Offer In Compromise
Are you looking to settle your tax debt but don’t know where to turn? There are different ways you can settle with the tax department. Where can I get tax help?
What is an Offer in Compromise?
An Offer in Compromise is a method available by the IRS in which taxpayers who have a tax liability owed can get reduced taxes. It is when the taxpayer offers a lower value of taxes they wish to pay than the currently owed tax debt to the IRS. If the IRS deems that the taxpayer is eligible for this reduction, then the taxpayer will be obligated to pay a much lower tax amount than initially required. The Offer in Compromise has a relatively low acceptance rate and is typically given to individuals who have very limited income and have depleted their assets. In other words, it is available to individuals who cannot pay their tax liability in full.
Am I Eligible for an OIC?
Although receiving a reduced tax liability through the OIC may seem enticing, only a handful of applicants are awarded the Offer in Compromise each year. This is due to the fact that the OIC is a type of tax debt relief for taxpayers who cannot pay their full tax liability or in doing so creates financial difficulty. The IRS takes into a variety of factors when determining eligibility for an OIC including income, expenses, asset equity, and the individual’s ability to pay. To determine whether or not you are eligible for an OIC, the IRS website has a pre-qualifier tool.
How do I Submit my Offer for an OIC?
If you have decided to proceed with submitting your offer for an Offer in Compromise, there are a few things to consider. First, you must be financially struggling to pay the tax amount that is originally due. This means that you are currently not able to pay your tax debt in full or through an installment. Second, your offer must be an appropriate amount based on what the IRS considers to be your true ability to pay. Third, you must not be in an open bankruptcy proceeding. The full details of an OIC, along with form 433-A and 433-B can be found in the Form 656 Booklet: Offer in Compromise. You can then apply for an OIC by possessing the following:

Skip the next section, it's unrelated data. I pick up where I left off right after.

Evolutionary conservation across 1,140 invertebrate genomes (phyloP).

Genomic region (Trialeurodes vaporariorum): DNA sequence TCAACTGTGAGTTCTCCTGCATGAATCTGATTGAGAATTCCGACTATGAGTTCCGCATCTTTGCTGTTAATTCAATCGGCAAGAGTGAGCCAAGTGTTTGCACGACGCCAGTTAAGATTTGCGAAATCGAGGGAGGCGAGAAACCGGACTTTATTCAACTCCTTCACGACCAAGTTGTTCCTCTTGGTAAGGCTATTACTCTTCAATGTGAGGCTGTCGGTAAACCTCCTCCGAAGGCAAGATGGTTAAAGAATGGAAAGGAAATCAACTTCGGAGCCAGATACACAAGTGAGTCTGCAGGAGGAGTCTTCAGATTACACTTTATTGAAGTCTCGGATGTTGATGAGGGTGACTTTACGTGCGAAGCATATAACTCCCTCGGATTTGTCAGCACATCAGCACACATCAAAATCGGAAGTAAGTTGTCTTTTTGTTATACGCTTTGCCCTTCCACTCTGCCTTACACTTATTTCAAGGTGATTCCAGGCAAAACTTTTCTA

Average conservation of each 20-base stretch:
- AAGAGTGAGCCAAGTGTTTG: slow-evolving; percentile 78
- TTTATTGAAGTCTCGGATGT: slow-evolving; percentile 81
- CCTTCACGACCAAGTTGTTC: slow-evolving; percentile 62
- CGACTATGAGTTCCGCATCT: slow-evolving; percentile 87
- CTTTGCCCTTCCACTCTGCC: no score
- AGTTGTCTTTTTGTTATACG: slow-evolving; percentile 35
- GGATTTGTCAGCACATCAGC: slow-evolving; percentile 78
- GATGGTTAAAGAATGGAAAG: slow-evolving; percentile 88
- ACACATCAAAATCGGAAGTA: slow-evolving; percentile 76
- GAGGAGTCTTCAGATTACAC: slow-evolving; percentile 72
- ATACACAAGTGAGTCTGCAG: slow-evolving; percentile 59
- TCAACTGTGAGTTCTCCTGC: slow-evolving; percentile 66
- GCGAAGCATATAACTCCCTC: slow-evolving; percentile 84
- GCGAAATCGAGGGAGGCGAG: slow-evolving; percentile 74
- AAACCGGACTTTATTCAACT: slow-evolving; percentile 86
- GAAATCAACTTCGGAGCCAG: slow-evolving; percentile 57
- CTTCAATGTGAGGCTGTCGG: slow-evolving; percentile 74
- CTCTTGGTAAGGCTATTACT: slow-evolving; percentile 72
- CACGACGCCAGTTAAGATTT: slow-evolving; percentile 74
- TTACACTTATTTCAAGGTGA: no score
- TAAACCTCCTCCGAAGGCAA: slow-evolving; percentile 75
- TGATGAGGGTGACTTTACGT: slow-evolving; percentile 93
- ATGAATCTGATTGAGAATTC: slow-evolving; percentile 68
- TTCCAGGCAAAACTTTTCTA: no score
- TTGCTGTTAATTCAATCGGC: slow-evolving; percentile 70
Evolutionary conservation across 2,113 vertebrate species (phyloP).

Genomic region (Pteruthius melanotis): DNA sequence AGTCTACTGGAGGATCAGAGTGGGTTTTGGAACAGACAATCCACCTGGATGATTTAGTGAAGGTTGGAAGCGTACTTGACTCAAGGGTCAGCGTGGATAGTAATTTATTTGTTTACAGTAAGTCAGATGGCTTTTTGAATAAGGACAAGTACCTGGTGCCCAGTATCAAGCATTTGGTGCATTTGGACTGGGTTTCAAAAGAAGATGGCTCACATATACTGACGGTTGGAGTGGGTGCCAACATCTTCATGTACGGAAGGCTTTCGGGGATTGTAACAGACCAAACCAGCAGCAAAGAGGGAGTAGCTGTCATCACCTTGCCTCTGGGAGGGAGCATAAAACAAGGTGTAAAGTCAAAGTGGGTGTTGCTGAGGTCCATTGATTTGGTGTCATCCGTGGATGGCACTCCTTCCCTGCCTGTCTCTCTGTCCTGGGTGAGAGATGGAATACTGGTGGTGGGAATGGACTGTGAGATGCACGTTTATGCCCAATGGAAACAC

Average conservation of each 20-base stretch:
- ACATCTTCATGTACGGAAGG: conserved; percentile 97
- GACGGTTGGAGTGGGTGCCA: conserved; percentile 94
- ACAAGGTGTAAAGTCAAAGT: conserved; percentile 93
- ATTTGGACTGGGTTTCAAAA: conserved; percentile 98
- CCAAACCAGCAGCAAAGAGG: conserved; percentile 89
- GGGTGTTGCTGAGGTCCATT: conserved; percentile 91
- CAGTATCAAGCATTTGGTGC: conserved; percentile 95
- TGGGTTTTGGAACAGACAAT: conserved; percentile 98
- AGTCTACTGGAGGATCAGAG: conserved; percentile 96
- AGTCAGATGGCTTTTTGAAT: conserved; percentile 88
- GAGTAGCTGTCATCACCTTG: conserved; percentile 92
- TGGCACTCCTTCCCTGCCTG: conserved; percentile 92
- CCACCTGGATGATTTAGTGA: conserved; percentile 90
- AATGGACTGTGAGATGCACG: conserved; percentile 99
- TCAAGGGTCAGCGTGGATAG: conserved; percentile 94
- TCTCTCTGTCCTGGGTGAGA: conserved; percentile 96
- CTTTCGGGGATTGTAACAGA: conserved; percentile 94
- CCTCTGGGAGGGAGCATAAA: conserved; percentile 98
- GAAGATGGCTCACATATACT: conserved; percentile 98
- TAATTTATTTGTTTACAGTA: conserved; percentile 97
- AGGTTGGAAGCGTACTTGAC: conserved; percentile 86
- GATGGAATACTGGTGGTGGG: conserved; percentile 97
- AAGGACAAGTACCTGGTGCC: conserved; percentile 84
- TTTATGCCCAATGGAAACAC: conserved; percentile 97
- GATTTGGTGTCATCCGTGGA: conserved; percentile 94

- Form 656
- Form 433-A (OIC) completed
- Form 433-B (OIC) completed
- $186 application fee
- Initial offer payment
The application fee and initial offer payment can be waived if you qualify for the Low-Income Certification.
What are the Different Types of Payment Plans?
There are two major ways a payment can be made:
Lump Sum Cash
The application is submitted with an initial payment of 20% of the total offer amount. You will receive written confirmation if your offer is accepted by the IRS, at which point remaining balance on the offer is due in 5 payments or fewer.
The application is submitted with an initial payment of the offer. While the IRS is processing your application, you must continue to pay the monthly payments. If the offer is accepted during that time, then you can continue to pay your monthly payments until the tax debt is paid in full.
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What Happens If my Offer is Accepted?
If your OIC offer is accepted by the IRS, then you must first meet all the offer terms listed in Section 8 of Form 656. This includes filing all the required tax return and making all payments. Any refunds due as a result of your offer being accepted is applied to your tax debt within the calendar year. Any federal tax liens are not released until your offer terms are fully satisfied. Lastly, certain offer information is made available publicly at designated IRS offices.
What Happens If my Offer is Rejected?
How can I Increase my Chances for an IRS Acceptance of my Offer?
The best way to increase your chances for IRS to accept your offer for an OIC is to get help from a tax professional who is very knowledgeable about the IRS tax system. They will know exactly what you need to provide the IRS to submit a full Offer in Compromise application with all the necessary documents, increasing your chances of getting your offer accepted.
Does an Offer in Compromise Affect my Credit?